The external shell of the Elbphilharmonie’s glass structure is composed of around 1,100 glass elements that are variously cambered and curved and individually marked. These mirror the sky, the city or the waters of the Elbe, depending on the perspective. The façade thus becomes a constantly changing projection surface, reflecting its surroundings and the different weather conditions.

The Plaza: Experiencing the City from 37 metres above the ground A slightly curved escalator approximately 80 metres long leads the way into the building. The journey through the Tube, whose walls are encrusted with countless glass chips, is a special experience in itself. It leads up to the sixth floor to a large panoramic window from which the port and landing stages are visible. A second, shorter escalator transports you up to the roof of the former warehouse.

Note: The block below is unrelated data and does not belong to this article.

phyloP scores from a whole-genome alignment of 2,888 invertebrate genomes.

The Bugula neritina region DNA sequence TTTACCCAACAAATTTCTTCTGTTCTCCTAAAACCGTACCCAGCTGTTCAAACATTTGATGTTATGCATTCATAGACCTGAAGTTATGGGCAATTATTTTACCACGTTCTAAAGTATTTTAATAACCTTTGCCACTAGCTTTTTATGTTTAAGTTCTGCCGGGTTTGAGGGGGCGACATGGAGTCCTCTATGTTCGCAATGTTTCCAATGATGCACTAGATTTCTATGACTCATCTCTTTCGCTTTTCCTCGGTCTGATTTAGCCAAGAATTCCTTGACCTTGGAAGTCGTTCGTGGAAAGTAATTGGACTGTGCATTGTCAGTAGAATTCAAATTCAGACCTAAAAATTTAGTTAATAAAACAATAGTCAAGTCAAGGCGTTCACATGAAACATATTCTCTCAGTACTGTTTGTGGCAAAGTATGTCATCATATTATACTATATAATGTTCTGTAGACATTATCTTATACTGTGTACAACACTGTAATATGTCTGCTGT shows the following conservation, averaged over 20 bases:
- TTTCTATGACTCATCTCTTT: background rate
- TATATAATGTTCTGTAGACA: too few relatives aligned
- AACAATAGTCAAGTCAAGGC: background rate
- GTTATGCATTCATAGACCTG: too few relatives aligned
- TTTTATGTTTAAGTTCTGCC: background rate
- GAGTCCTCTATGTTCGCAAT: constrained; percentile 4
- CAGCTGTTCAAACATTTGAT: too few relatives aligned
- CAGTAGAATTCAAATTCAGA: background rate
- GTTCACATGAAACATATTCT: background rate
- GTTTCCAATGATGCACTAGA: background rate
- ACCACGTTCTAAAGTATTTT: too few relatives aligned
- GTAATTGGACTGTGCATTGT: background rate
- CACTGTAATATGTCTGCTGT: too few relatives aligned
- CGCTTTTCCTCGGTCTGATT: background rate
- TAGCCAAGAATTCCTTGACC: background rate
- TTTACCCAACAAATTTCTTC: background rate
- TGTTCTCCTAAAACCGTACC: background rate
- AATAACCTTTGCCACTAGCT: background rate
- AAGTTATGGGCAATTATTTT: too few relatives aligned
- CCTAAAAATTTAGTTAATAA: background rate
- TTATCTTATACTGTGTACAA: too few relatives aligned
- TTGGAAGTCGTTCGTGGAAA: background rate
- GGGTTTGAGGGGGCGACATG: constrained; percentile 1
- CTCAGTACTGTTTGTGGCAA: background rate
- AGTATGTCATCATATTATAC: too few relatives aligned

Once at the top, you will find a new space high above the city — the Plaza. The Plaza is located 37 metres above the ground and serves, so to speak, as a link between the two parts of the building. This new public space offers unique panoramic views over the port and city. The internal and external areas of the Plaza act as a meeting place for concertgoers, hotel guests and all those who want to come and enjoy the spectacular outlook. Visitors are guided towards the hotel lobby, the shop and to the dining area. From the Plaza, visitors can access the foyers of the new concert hall. These, too, offer exciting views – both onto the upper and lower foyer levels as well as out over the city, the Elbe and the port.